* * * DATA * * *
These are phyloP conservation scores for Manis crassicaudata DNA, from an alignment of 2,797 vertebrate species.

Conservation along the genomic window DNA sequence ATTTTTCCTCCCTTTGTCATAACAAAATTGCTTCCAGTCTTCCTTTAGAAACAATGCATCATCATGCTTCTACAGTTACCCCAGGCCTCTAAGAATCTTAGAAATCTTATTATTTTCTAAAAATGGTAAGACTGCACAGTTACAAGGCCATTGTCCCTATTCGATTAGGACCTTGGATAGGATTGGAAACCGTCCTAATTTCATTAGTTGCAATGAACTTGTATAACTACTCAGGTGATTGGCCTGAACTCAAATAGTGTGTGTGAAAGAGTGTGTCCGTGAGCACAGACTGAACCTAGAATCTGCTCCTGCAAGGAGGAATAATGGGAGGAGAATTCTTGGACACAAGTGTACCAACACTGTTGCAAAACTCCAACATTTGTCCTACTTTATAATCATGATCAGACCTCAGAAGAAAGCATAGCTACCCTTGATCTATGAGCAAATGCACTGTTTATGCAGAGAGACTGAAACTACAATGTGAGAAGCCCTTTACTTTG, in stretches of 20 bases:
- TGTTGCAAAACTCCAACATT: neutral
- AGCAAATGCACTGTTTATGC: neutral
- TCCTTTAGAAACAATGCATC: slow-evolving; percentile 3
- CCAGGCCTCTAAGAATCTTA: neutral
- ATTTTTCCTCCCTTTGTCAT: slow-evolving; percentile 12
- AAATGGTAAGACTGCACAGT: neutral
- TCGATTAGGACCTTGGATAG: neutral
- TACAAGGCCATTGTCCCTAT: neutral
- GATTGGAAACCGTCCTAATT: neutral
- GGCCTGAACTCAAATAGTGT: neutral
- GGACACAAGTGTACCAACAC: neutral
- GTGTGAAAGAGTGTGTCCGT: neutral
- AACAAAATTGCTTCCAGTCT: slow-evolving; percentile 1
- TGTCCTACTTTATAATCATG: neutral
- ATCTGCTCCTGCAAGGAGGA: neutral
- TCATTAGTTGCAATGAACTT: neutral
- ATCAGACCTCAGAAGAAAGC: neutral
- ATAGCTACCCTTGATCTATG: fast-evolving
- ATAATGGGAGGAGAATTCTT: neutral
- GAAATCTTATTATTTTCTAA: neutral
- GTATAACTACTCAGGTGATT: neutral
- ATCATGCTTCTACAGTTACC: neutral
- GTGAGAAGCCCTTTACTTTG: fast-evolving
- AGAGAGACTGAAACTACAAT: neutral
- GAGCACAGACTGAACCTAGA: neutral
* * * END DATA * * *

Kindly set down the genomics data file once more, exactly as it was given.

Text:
These are phyloP conservation scores for Manis crassicaudata DNA, from an alignment of 2,797 vertebrate species.

Conservation along the genomic window DNA sequence ATTTTTCCTCCCTTTGTCATAACAAAATTGCTTCCAGTCTTCCTTTAGAAACAATGCATCATCATGCTTCTACAGTTACCCCAGGCCTCTAAGAATCTTAGAAATCTTATTATTTTCTAAAAATGGTAAGACTGCACAGTTACAAGGCCATTGTCCCTATTCGATTAGGACCTTGGATAGGATTGGAAACCGTCCTAATTTCATTAGTTGCAATGAACTTGTATAACTACTCAGGTGATTGGCCTGAACTCAAATAGTGTGTGTGAAAGAGTGTGTCCGTGAGCACAGACTGAACCTAGAATCTGCTCCTGCAAGGAGGAATAATGGGAGGAGAATTCTTGGACACAAGTGTACCAACACTGTTGCAAAACTCCAACATTTGTCCTACTTTATAATCATGATCAGACCTCAGAAGAAAGCATAGCTACCCTTGATCTATGAGCAAATGCACTGTTTATGCAGAGAGACTGAAACTACAATGTGAGAAGCCCTTTACTTTG, in stretches of 20 bases:
- TGTTGCAAAACTCCAACATT: neutral
- AGCAAATGCACTGTTTATGC: neutral
- TCCTTTAGAAACAATGCATC: slow-evolving; percentile 3
- CCAGGCCTCTAAGAATCTTA: neutral
- ATTTTTCCTCCCTTTGTCAT: slow-evolving; percentile 12
- AAATGGTAAGACTGCACAGT: neutral
- TCGATTAGGACCTTGGATAG: neutral
- TACAAGGCCATTGTCCCTAT: neutral
- GATTGGAAACCGTCCTAATT: neutral
- GGCCTGAACTCAAATAGTGT: neutral
- GGACACAAGTGTACCAACAC: neutral
- GTGTGAAAGAGTGTGTCCGT: neutral
- AACAAAATTGCTTCCAGTCT: slow-evolving; percentile 1
- TGTCCTACTTTATAATCATG: neutral
- ATCTGCTCCTGCAAGGAGGA: neutral
- TCATTAGTTGCAATGAACTT: neutral
- ATCAGACCTCAGAAGAAAGC: neutral
- ATAGCTACCCTTGATCTATG: fast-evolving
- ATAATGGGAGGAGAATTCTT: neutral
- GAAATCTTATTATTTTCTAA: neutral
- GTATAACTACTCAGGTGATT: neutral
- ATCATGCTTCTACAGTTACC: neutral
- GTGAGAAGCCCTTTACTTTG: fast-evolving
- AGAGAGACTGAAACTACAAT: neutral
- GAGCACAGACTGAACCTAGA: neutral